Accessibility for Ontarians with Disabilities Act (AODA) Welcomes You!

We hope you find this site a great resource for all things to do with the AODA and that you'll come back often as we continually update the site.

This site is part of the Accessibility News Network.

Note: This is NOT a Government run Site!!.

The AODA Clock is Ticking

There are   till a fully Accessible Ontario! Will you be compliant?

Latest Headlines

Despite All the Official Rejoicing, Toronto 2015 Pan Am Games Sadly Missed a Huge Chance for a Great Legacy for Ontarians with Disabilities by Failing to Increase Accessibility of Tourism/Hospitality Venues like Restaurants and Stores

Before any 2024 Toronto Olympic Bid, Ontario Must Ensure It Doesn’t Repeat This Wasteful Mistake


July 28, 2015 Toronto: Despite all the official self-congratulation over the Toronto 2015 Pan American Games, Ontario inexcusably missed a huge chance to create a lasting Games legacy of increased accessibility of tourism/hospitality services (like restaurants, stores, hotels, taxis and public transit) for tourists and local residents with disabilities.

The Restaurant, The Cockroach And The Gangster

By Victor Schwartzman
July 27, 2015

Deconstruction class for today has begun.

Signs Restaurant, Gregor the Cockroach and Tony Soprano. What do they share in common? Implementation of the AODA access legislation! (I never guessed that! Did you? But that is why deconstruction is so useful!)

Signs Restaurant opened in Toronto in July, 2014. Described by the Toronto Star as “deaf friendly,” it is Canada’s first restaurant mostly staffed by deaf servers. It tries to be accessible to any client and wanted a ramp to allow complete access, but after months of negotiation was unable to get a permit. Why? Because a ramp would block part of the sidewalk.

Gaps in Ontario’s Disability strategy Highlighted with PanAm Games

Aaron Broverman
Daily Brew

The Rogers Centre is one venue where patrons have experienced difficulty with accessibility.

As the PanAm Games draw to a close and Toronto prepares for the ParaPanAm Games to get underway, accessibility issues are leaving something to be desired for patrons with disabilities.

Guelph Transit Going to Next-Generation Stop Calling and Display System

Rob O’Flanagan, Mercury staff

Guelph Transit is introducing a new automated next stop calling and display system, which is expected to make buses more accessible, and riders less likely to miss stops.

GUELPH Starting next Monday, Guelph Transit will roll out a new, next-generation automated “next stop calling and display system,” a high-tech system that, when completely installed will be more mobile device friendly. It is also expected to make public transit more accessible.

Ontario Government Announces AODA World!

By Victor Schwartzman
July 22, 2015

Hugh Adami, a columnist for the Ottawa Citizen, recently wrote that Stephane Parisien wanted to enter a “Service Ontario franchise on St Joseph Blvd in Orleans and saw it didn’t have an automatic door for access by the disabled.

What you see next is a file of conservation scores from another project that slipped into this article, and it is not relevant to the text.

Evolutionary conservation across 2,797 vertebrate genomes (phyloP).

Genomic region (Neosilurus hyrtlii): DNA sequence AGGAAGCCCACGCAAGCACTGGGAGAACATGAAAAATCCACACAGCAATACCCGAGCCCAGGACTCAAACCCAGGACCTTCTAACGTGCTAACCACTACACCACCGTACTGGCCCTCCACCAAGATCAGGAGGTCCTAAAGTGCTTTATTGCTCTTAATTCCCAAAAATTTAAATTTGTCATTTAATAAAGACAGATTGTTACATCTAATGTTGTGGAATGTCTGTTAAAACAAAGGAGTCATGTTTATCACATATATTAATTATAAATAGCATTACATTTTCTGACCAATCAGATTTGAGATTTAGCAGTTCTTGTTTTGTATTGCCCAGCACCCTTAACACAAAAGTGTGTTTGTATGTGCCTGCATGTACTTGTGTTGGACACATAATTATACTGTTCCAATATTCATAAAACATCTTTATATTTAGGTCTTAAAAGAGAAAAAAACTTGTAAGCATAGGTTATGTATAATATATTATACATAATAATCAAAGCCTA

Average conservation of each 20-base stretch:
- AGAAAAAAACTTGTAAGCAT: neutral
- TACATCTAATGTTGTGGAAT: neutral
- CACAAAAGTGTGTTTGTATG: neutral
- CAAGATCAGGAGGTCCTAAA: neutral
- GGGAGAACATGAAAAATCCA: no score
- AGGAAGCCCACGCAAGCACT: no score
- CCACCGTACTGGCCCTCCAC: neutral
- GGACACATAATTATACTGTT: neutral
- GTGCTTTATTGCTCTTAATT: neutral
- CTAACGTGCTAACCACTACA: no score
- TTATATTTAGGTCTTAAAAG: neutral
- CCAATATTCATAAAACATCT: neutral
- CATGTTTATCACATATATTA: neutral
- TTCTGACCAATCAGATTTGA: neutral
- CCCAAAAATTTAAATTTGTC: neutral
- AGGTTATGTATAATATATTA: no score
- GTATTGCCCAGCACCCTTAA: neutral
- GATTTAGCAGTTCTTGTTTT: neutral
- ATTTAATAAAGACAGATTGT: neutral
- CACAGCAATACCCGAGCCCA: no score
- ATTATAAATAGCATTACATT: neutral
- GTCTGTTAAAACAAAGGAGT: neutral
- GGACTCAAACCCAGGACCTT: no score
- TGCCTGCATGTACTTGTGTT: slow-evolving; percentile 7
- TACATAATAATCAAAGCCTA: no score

Stephane Parisien got an apology from the Ontario government, but the disabled man who uses a wheelchair hopes it wasn’t just lip service.”

Stadium Needs to Improve Accessibility, Says Group

By Nicole Thompson
Hamilton Spectator

Tim Hortons Field lacks important accessibility features for people with disabilities even though it’s been in use for months, say members of a city advisory committee.

The issues include poor visibility and barriers for people using mobility devices.

The sports field, where the Hamilton Tiger-Cats play their regular season, opened last September. But the stadium on the site wasn’t declared “substantially complete” until May.

Disabled Man Upset Orléans ServiceOntario Outlet Lacks Automated Door

Hugh Adami, Ottawa Citizen
Published on: July 17, 2015

Stephane Parisien was pretty miffed earlier this month when he showed up at the Service Ontario franchise on St Joseph Blvd in Orleans and saw that it didn’t have an automatic door for access by the disabled.

Stephane Parisien got an apology from the Ontario government, but the disabled man who uses a wheelchair hopes it wasnt just lip service.

Top Ten Ontario Government Nonpromises To People Using Walkers

By Victor Schwartzman
July 15, 2015

Mary Penner needs a walker when she goes out, and she was going out to the Pan Am Games, which as everyone has been told has completely accessible stadiums. She had a pricey ticket in the single accessible section of an accessible stadium. Ms. Penner assumed, as would anyone, that she would enjoy her time at the Games.

Film Mogul Outraged Over Accessible Seating View at Air Canada Centre

Paul Bronfman says he is fed up with the ACC for not doing more to improve sight lines for people sitting in the accessible seating section.

By Adam Miller
Web Writer Global News

Paul Bronfman says the purpose of the Air Canada Centres accessible seating sections are defeated when people in front of them stand up, blocking the view of those in wheelchairs. Mark Carcasole reports.

Pan Am Games Accessibility Lacking During Opening Ceremonies, Woman Says

Mary Penner lost her promised seat, wants a full refund
CBC News, July 13, 2015

A woman who attended the opening ceremonies of the Pan Am Games this weekend wants a full refund of all her tickets after the lack of accessibility at the site left her frustrated and disappointed.

Mary Penner, who uses a walker to get around, said she had been looking forward to the Games for a long time.